Posted by: Loren Coleman on March 14th, 2010
Is it legal to keep a Gaboon viper in Maine? No, but there are other snake species that may be kept, most of which must be captive-bred. The list of unrestricted exotic animals that may be private pets in the state is on the State of Maine government site, here.
A gaboon viper like the one found last week behind a Saco movie theater. This one was photographed at the Cape Fear Serpentarium in Wilmington, N.C.
Jeff Woodbury/Staff Artist
A yellow eyelash viper, a Central American snake, photographed at the Cape Fear Serpentarium.
Jeff Woodbury/Staff Artist
Abandoned viper in Saco puzzles aficionados
By David Hench
The Maine Warden Service says it could confirm by next week who left a deadly Gaboon viper in the woods behind a movie theater in Saco, where it apparently died quickly from the cold.
Investigators said this week that they have interviewed a person who may have owned the snake.
A subculture of owners is drawn to the decorative and dangerous snakes, which are native to sub-Saharan Africa and illegal to own in Maine.
“They’re very beautiful and exotic- looking, with a large broad head,” said Dean Ripa, who runs the Cape Fear Serpentarium in North Carolina, where he keeps four or five Gaboon vipers. “The deadliness factor makes them interesting, but they’re not so hard to keep” because they are not particularly aggressive.
But when they do bite, it’s very bad news, said Dr. Karen Simone, head of the Northern New England Poison Center. “You could lose a limb and you could die, from the bite or as a result of allergic reaction to the anti-venom.”
Treating a Gaboon viper bite would probably mean contacting the Bronx Zoo and getting anti-venom rushed to Maine or sending the patient to New York, she said. There is no such anti-venom in Maine.
“I’ve worked in poison control for 20 years, and almost all the bad bites we have is people being bit by their pets, and many of those were intoxicated people,” Simone said. “You’re not faster than your snake.”
People typically acquire illegal snakes from people who have breeding pairs and sell the offspring, Simone said.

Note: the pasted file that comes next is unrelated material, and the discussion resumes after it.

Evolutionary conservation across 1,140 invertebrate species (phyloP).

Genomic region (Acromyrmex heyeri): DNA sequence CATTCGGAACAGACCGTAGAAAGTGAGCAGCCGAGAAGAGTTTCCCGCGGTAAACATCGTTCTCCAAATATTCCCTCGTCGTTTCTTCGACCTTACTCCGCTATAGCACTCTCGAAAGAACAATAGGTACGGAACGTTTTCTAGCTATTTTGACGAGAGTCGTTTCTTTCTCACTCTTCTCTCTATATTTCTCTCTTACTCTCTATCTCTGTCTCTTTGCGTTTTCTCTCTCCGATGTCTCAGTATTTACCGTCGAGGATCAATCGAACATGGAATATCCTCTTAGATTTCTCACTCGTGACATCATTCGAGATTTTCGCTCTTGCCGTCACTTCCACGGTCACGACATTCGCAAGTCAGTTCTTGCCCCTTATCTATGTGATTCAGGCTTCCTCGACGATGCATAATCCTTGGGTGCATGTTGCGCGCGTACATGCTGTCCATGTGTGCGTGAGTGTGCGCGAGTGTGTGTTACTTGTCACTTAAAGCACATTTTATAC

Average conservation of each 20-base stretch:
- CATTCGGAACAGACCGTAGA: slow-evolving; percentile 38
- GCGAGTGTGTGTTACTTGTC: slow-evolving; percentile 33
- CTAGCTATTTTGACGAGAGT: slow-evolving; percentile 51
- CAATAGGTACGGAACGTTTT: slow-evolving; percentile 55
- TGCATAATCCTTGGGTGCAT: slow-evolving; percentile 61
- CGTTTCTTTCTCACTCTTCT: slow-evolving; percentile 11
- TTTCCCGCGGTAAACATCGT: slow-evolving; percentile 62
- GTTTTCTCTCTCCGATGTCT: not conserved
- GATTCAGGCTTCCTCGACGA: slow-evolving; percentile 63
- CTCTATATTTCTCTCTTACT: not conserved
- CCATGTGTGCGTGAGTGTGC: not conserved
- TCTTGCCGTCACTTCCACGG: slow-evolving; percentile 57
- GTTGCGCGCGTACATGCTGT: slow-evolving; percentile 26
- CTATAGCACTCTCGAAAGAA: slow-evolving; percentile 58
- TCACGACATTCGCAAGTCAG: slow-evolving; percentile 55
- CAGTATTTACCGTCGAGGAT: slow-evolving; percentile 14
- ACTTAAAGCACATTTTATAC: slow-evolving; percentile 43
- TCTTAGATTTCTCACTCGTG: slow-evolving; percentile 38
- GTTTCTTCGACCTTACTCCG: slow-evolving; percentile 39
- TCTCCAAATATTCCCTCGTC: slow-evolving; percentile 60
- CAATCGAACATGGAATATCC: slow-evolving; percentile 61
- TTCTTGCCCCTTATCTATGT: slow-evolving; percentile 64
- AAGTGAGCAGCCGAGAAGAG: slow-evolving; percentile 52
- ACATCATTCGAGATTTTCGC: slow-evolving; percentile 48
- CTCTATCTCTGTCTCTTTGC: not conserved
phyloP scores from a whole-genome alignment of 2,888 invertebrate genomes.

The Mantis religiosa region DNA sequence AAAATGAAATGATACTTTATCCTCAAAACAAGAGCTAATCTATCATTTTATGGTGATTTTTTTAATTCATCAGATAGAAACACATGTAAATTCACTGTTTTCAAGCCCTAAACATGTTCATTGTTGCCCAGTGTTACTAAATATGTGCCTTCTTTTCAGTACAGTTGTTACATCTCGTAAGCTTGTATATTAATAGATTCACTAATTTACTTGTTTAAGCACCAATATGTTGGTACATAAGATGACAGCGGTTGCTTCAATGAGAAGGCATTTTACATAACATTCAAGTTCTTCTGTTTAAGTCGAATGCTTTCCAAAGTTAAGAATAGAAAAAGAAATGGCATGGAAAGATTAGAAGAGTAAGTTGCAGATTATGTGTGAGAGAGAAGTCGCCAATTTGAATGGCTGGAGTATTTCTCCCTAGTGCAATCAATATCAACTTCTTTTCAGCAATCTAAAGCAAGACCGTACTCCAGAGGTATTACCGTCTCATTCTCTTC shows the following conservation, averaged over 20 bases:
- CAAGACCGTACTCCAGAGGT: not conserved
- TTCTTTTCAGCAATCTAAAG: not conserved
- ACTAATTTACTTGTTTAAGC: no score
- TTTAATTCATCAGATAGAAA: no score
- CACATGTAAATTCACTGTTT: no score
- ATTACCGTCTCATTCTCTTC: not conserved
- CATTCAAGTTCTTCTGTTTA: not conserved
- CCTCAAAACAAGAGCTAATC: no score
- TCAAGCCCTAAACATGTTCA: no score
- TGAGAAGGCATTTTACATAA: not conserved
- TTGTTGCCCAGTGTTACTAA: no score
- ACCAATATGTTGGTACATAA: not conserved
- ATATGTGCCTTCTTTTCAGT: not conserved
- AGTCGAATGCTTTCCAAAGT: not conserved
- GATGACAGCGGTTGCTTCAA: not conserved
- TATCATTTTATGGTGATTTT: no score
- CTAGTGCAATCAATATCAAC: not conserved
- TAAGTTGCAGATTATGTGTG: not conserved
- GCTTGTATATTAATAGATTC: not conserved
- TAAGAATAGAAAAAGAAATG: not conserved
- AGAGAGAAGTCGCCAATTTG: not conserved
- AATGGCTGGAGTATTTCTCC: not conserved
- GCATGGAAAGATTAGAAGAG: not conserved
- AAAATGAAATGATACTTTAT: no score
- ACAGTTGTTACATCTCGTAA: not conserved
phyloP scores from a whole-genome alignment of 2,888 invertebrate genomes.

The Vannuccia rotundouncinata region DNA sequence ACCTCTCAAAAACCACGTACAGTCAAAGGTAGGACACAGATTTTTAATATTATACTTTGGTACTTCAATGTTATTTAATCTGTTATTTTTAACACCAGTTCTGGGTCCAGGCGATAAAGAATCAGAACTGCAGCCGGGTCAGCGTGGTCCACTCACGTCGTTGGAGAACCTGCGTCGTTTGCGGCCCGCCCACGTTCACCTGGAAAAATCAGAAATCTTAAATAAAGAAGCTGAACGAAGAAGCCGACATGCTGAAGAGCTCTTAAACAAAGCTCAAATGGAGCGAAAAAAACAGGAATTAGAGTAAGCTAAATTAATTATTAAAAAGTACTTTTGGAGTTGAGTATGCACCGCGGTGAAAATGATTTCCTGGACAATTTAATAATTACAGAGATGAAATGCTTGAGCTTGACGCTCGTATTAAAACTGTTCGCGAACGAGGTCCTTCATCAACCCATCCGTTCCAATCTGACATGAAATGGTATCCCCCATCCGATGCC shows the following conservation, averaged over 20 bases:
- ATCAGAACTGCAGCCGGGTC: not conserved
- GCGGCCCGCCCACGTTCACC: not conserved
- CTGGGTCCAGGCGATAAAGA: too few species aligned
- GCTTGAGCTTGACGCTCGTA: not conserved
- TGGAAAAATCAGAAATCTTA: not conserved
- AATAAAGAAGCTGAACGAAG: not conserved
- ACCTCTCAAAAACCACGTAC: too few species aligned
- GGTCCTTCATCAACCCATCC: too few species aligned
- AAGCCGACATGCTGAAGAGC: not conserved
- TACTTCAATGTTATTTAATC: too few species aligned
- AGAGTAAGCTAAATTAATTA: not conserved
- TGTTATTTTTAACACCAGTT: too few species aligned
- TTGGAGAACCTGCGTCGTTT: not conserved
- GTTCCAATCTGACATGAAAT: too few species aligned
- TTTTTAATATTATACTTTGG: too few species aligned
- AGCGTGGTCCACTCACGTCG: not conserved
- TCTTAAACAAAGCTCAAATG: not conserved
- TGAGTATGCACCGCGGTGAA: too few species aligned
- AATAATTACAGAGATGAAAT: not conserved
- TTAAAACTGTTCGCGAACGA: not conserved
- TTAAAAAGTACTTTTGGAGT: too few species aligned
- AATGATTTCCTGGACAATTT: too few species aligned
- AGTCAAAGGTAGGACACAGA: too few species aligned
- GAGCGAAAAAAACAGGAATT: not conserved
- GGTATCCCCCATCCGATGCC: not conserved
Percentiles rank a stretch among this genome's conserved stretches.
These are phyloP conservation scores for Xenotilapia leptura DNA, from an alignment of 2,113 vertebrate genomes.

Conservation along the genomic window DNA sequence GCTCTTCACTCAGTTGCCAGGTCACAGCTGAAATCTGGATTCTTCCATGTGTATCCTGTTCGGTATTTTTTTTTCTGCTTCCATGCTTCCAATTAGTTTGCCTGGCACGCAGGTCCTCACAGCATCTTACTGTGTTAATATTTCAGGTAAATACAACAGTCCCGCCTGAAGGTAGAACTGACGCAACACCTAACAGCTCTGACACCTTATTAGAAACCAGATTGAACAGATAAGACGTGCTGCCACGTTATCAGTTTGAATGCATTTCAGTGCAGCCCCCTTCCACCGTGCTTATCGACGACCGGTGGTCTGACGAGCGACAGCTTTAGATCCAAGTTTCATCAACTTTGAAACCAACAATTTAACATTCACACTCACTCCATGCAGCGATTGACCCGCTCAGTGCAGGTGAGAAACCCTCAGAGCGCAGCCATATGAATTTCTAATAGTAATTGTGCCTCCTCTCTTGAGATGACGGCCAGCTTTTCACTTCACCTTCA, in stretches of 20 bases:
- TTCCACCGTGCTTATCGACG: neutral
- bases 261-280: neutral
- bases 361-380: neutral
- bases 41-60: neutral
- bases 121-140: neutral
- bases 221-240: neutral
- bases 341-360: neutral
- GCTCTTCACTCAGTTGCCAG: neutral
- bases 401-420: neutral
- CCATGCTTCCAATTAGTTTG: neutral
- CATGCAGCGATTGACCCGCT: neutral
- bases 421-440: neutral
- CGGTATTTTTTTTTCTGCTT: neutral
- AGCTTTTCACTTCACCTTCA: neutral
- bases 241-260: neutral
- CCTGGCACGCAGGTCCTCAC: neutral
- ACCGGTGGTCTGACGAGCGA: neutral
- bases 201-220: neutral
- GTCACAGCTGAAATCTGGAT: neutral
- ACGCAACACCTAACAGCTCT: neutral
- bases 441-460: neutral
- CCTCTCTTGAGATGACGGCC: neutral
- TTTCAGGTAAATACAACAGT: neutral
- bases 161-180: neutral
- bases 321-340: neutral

A dog walker found the Gaboon viper behind Cinemagic on Route 1 on Monday. Saco police called in the Maine Warden Service, which has been investigating the case.
David Sparks, a former animal control officer who now runs Sparks Ark Animal Emergency Services, said he has occasionally had to retrieve wayward pet snakes, though never a poisonous one.
“That (viper) was a big poisonous snake. I can’t imagine why someone all of a sudden would decide to get rid of it, unless they were afraid of being caught,” he said.
Possessing an illegal exotic species is a misdemeanor.
Authorities could seek additional charges in Saco because the snake was released where it could have posed a danger to others.
Sgt. Tim Spahr of the Warden Service said the snake apparently was released alive, then simply stopped moving when it got too cold.
Snake fans say such a valuable specimen is unlikely to have been discarded.
Young Gaboon vipers can sell for $500. A 5-foot viper, like the found one in Saco, which was at least 4 years old, could fetch $1,000.
Anyone who keeps a snake knows that it couldn’t survive long in the Maine cold, and needs temperatures of about 88 degrees to digest its food properly, said Robert DuBois, president of the Maine Herpetological Society.
Society members keep all manner of reptiles and amphibians, including decorative frogs, turtles and the most popular pet snakes: ball pythons, corn snakes and boa constrictors.
Nationally, the hobby has grown over the years, with magazines, large shows and conventions dedicated to it.